Spiritual Lessons From a Slow-Speed Car Chase
When Joe Gonzales led police on a two-hour chase, he probably didn’t realize his actions would be a helpful illustration of a much bigger spiritual problem.
When your two-hour commute ends with an armored SWAT vehicle ramming your car into the median of a major highway while half a dozen police vehicles follow in hot pursuit, it might be time to evaluate some of your life choices.
I don’t know. Maybe that’s just me.
What I do know is this: A few of us here in the Life, Hope & Truth office were intently focused on Joe Gonzales’ “slow-speed chase” last week. We had the live news chopper feed playing on our monitors while a 42-year-old ex-convict led increasing numbers of police vehicles on a leisurely two-hour drive through downtown traffic lights, parking lots and highway exit ramps.
It started at a roadside inspection during a narcotics surveillance operation. Gonzales, initially a passenger in a white sedan suspected of carrying methamphetamines, hopped into the driver’s seat and took off. Pursuit policy forbids police officers from passing and blocking a vehicle due to the dangers of having an officer’s back to a potentially armed and unpredictable driver, so Gonzales was free to poke along at frustratingly slow speeds while a fleet of police cars followed behind and called for him to pull over and stop.
Eventually, though, enough was enough. Gonzales took to the highway and began picking up speed, at which point a Fort Worth, Texas, SWAT vehicle used a well-timed PIT maneuver to force his car into the concrete median of I-30.
He had a chance to pull over. That’s what kills me. He had a hundred chances to pull over, but he didn’t. That chase did not have to end with a swarm of police officers forcefully dragging him out of his backseat window. It didn’t have to end with a high-speed wipeout on the highway.
But it did have to end. That’s the part Gonzales didn’t seem to understand. From the second he chose to drive away from the police, he was setting something in motion—and one way or another, it was going to end.
Not yet complete
In the book of Genesis, God makes an interesting comment during His promises to Abraham. Abraham had just been given a tour of the land God promised to his descendants—“from the river of Egypt to the great river, the River Euphrates—the Kenites, the Kenezzites, the Kadmonites, the Hittites, the Perizzites, the Rephaim, the Amorites, the Canaanites, the Girgashites, and the Jebusites” (Genesis 15:18-21). Collectively, this territory became known as the Promised Land—the land of Canaan, a land flowing with milk and honey (Exodus 3:8).
What’s interesting is that Abraham himself was not going to inherit this land. It was certainly within God’s ability and authority to empty out the land of Canaan and hand over the keys to Abraham, but He chose to wait. God told Abraham that in the fourth generation his descendants “shall return here, for the iniquity of the Amorites is not yet complete” (Genesis 15:16).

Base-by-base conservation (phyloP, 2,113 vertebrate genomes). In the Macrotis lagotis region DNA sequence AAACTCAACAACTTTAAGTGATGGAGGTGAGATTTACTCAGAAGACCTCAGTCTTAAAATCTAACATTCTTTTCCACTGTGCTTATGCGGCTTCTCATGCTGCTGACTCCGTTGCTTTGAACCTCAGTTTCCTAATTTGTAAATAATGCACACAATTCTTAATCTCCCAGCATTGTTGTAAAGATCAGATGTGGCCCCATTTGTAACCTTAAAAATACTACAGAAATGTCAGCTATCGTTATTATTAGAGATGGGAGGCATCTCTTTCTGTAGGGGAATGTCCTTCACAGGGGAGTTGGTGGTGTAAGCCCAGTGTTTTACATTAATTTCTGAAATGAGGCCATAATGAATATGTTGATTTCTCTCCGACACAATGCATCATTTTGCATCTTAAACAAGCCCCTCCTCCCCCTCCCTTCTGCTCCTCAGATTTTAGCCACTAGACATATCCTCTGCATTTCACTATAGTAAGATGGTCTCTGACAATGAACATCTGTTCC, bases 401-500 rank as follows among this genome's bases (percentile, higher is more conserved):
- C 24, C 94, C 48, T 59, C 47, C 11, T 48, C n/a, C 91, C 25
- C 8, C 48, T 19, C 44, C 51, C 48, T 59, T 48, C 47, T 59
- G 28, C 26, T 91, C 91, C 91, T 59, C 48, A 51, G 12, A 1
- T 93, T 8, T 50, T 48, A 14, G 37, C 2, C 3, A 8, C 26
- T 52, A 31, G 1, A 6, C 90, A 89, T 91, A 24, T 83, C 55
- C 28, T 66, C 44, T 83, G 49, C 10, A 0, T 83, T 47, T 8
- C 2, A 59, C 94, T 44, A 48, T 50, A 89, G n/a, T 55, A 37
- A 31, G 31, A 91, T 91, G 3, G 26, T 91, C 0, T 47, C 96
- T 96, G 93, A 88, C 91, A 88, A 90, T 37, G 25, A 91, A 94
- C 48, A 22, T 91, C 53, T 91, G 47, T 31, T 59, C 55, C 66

“Not yet complete.” What a curious phrase! The implication seems to be that, while the Amorites and surrounding nations were heavily steeped in sin, God was still giving them time to alter their course. Their iniquity was not yet complete. The sins of the Amorites didn’t have to end in a worst-case scenario, but they did have to end.
If you’re familiar with the Old Testament, you know that the Amorites and the rest of Canaan never pulled over. Like Joe Gonzales this past week, they decided that the best course of action was to continue plodding forward, ignoring the warning signs in their rearview mirrors. The police gave Gonzales roughly two hours to pull over; God gave the Amorites roughly four centuries.
We all have moments, no matter how dedicated we are to God’s perfect way of life, when we stray from our Creator—when He comes to address an issue with us and, in response, we panic and run.Lessons for us
There are lessons here—not just for Joe Gonzales, not just for the Amorites, but for each and every one of us. We all have moments, no matter how dedicated we are to God’s perfect way of life, when we stray from our Creator—when He comes to address an issue with us and, in response, we panic and run.
God is patient, but He is not a pushover. He gives us every opportunity to correct our course, pull over, repent, accept the consequences of our actions and start changing. But if we continually reject those opportunities, we leave Him with no choice but to send out the spiritual equivalent of a SWAT vehicle and bring our rebellion to an end.
Sin doesn’t end well. When we couple our own genuine repentance with the sacrifice of Christ, our sins don’t have to end in the worst-case scenario—but they do have to end. Running, for all the ground we might cover, doesn’t really get us anywhere. It just makes the situation worse and takes us farther and farther from true, life-altering change.
It doesn’t matter who you are, where you’re from or what kind of life you’re living—people like Joe and the Amorites ought to prompt us to do some self-evaluation.
Are you running from God?
If you are, then maybe it’s time to pull over.
Our booklet Change Your Life! can help.